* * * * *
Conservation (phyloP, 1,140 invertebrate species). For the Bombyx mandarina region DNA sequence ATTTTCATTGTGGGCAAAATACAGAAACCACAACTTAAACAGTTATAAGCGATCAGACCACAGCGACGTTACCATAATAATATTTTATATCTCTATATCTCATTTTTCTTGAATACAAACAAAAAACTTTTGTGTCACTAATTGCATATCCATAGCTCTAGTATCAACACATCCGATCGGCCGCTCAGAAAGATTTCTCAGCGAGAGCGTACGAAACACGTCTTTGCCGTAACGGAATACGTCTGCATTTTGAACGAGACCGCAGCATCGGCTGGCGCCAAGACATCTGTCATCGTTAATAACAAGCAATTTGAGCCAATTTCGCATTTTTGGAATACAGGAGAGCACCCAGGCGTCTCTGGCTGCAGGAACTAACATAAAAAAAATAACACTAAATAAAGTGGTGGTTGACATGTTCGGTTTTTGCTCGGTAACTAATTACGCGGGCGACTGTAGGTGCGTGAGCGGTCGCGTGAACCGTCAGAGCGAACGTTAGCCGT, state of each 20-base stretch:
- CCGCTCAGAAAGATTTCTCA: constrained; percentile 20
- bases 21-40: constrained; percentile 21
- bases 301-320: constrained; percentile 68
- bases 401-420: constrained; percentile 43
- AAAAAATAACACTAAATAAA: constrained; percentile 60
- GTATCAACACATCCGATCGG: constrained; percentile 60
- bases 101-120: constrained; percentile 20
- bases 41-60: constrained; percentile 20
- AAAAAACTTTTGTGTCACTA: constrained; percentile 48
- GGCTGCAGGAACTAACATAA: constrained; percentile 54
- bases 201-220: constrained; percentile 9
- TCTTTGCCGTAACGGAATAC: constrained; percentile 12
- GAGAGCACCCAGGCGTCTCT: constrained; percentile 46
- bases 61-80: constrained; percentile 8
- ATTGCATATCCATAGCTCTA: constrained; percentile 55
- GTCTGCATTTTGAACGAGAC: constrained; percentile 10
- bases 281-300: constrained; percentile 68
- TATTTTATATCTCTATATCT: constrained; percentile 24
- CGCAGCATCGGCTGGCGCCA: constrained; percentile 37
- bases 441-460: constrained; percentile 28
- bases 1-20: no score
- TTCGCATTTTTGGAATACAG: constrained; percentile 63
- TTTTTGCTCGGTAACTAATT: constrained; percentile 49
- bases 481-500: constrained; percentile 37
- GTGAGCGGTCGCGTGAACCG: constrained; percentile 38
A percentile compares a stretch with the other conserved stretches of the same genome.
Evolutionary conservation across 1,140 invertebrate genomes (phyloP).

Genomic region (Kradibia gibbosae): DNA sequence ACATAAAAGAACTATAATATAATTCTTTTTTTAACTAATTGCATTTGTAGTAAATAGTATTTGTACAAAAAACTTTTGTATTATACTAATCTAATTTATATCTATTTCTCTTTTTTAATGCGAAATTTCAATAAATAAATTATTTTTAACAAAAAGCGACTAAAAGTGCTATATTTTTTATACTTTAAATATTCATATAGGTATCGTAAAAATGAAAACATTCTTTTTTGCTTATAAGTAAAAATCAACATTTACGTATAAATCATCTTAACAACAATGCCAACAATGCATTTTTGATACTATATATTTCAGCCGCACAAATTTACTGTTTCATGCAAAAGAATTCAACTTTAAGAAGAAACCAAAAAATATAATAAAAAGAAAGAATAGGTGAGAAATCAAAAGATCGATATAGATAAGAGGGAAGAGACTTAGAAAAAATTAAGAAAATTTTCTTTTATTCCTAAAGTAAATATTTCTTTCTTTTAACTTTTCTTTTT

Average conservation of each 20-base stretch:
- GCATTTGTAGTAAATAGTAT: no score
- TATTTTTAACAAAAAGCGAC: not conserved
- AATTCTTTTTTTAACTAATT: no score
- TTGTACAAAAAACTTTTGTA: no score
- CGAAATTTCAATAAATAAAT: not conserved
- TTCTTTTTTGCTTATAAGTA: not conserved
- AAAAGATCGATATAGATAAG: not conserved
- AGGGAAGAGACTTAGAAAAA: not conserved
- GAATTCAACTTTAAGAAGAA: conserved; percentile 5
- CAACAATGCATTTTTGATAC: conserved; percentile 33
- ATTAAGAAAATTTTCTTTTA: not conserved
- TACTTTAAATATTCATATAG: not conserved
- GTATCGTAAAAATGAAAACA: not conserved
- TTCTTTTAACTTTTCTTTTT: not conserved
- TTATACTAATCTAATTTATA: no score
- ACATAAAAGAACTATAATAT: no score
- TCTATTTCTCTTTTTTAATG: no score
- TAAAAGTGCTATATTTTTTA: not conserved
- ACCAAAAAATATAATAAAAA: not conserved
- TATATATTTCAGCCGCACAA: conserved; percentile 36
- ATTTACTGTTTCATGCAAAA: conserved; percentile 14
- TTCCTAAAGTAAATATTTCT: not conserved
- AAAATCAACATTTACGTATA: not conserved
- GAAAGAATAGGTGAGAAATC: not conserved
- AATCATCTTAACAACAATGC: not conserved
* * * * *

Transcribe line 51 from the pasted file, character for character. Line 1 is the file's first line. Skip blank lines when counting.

- ATTTACTGTTTCATGCAAAA: conserved; percentile 14